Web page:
The question I get asked every time I talk about just moving to Frankfurt is: why Frankfurt? You moved from London to Frankfurt, why? Well, there are many reasons for my move. Let me backtrack and start off by saying I never thought in a million years that I would move here. My husband first mentioned the idea of moving to Frankfurt in the fall of 2017. My first reaction was: no way!!! I am not moving to Frankfurt.

We had been trying to move to Berlin for the last 4 ½ years and we were beyond devastated that it just wasn’t working. My husband works in the finance sector so Berlin wasn’t going to be easy. We had to rethink our options. We knew we needed a change and that London was becoming way too expensive for the kind of lifestyle we wanted.

In April of last year, I gave in and said ok, let’s go for a week and have a look. I had already done loads of research on the different areas in Frankfurt and had been obsessed with flat hunting. By the time we landed in Frankfurt I had 10 flats for us to look at all in different areas.

I didn’t have any expectations for the week. I wanted to go with an open mind. Now this wasn’t my first time to Frankfurt. I had actually been several times, but when I’m in Frankfurt I’m usually working.  I go from the airport to the photo studio and back to the airport. I’m a fashion stylist and one of my clients is based here in Frankfurt. I did experience Robert Johnson once but that was close to 10 years ago (I still have yet to get myself there again. I’m a big techno fan!)

To my surprise Frankfurt was actually nice. Granted the weather was amazing when we came but I was impressed with the space, the cafes, the parks, the schools and the overall feel of the city. No, Frankfurt is not London, but you can’t compare the two, they are completely different cities.

We ended up looking at 3 flats. One in Westend, mainly just to have an idea of the area and flats there, one in Bockenheim, which we loved, and the one we ended up taking in Bornheim. We had scheduled others to look at but they were already rented out by the time we could see them. We were very lucky to rent a beautiful big flat on Sandweg, right near the zoo. The landlords were super nice and needed someone to take over the flat on 1 July and that’s exactly when we needed it.

We decided to send our daughter Edith to Phorms in Nordend, an international school. My daughter speaks both German and English, but she had been in school for two years in London and this move was already a big deal so we didn’t want to completely freak her out and send her to an all-German school. I was also selfish in this decision as I’m just learning German and I wanted to be involved with her school too.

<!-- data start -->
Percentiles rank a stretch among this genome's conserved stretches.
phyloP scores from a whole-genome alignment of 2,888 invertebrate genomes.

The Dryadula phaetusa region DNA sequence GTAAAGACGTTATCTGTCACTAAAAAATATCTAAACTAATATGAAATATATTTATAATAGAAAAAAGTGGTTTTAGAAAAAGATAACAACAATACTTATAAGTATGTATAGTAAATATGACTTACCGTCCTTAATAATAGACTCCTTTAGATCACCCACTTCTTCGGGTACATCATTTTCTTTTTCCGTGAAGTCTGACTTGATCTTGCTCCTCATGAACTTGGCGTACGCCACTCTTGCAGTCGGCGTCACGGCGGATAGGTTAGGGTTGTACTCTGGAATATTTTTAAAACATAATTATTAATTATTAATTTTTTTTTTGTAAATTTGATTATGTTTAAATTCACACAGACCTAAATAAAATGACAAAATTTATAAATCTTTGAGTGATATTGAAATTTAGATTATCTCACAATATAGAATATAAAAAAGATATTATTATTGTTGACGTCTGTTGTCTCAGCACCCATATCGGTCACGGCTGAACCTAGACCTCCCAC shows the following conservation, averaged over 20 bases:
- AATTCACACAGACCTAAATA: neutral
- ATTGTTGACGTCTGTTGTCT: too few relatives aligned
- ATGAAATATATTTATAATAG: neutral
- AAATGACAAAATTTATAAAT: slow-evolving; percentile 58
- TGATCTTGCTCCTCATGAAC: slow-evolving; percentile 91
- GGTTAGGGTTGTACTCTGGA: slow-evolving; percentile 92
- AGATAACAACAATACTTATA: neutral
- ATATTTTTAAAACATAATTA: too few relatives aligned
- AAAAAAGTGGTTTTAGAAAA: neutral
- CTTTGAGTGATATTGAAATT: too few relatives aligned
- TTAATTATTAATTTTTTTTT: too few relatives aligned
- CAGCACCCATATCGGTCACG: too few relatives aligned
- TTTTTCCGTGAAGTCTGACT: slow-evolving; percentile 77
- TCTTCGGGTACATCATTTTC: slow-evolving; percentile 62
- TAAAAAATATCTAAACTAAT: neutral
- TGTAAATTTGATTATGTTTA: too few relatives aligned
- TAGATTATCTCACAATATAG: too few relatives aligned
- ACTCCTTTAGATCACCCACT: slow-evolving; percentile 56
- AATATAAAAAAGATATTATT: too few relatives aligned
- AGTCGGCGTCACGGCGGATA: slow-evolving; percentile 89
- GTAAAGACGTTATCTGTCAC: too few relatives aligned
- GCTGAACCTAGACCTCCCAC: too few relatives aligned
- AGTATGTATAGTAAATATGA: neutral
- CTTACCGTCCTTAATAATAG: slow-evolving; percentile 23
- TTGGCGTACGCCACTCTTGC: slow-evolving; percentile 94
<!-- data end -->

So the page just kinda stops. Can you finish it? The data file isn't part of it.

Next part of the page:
Overall our move was quite smooth as my husband is German, so he could handle all the logistics of the move. I did all the research, he did all the booking and made sure everything was done correctly. Now this doesn’t mean it wasn’t hard. He’s German and he still doesn’t get half of it.

When moving countries you have to have a lot of patience and keep an open mind. And you have to know it’s going to be lonely at first. The language barrier can be frustrating as well. You just have to remember it takes time. And to be patient with yourself.

I noticed that I wasn’t as forthcoming as I usually am because of the language but I’ve just tried to speak the best German I can and get on with it. People are generally very nice about it and will be patient with you and if they speak English they are happy to speak it with you.

I was lucky to meet Janice the second week during my time in Frankfurt so my overall experience has been quite pleasant. My husband and I have acquaintances here already so that has helped too. I look forward to making Frankfurt my home.

Tips on moving to Frankfurt:

  1. Research, research, research. I know most of the information out there is in German but just google translate, you’ll get the idea.
  2. If you don’t know anyone in the area then get on Facebook and check out Expats in Frankfurt, they are super helpful.
  3. If you can, come visit the city first and walk around. You’ll soon find out which neighbourhood you like best.
  4. Try out the different cafes, etc to get a feel for the city.
  5. If you don’t speak German then get a relocation agent to help you with all the logistics. The visa process etc is not easy, even for a German speaking person. However you do it: the very first thing after arriving has to be registering at your local Bürgeramt. It’s literally the key to everything that follows.
  6. If you have kids, make an appointment with as many schools as possible. We only ended up looking at two, but we knew right away that Phorms was for us. We also had friends that send their kids to a Phorms in Berlin and loved it. So ask around.
  7. Before you move get on Instagram and start following Frankfurt accounts. This is a great way to find out about what’s happening in the city. I did this and it was super helpful.
  8. If you have kids:Once you have made the decision to move slowing start talking to your kids about the move. Make the conversation exciting. We promised our daughter a cat, a piano and a bigger room with this move. She has the bigger room. Two cats are coming in a few weeks and the piano is almost here.
  9. Keep talking about the move with your partner. Keep the conversation always open. It’s not going to be easy so you have to be honest about everything. The more you talk about it, the easier it is to find the answer.
  10. Put yourself out there and just get to it. Find a class you like, enroll yourself in a German courses (you will meet people this way), check out the local galleries, bars, etc. Integrate yourself. You’ll be so happy you did.

Oh, and keep following The Frankfurt Edit, we are here to make your move easier. We’ll be your first friend!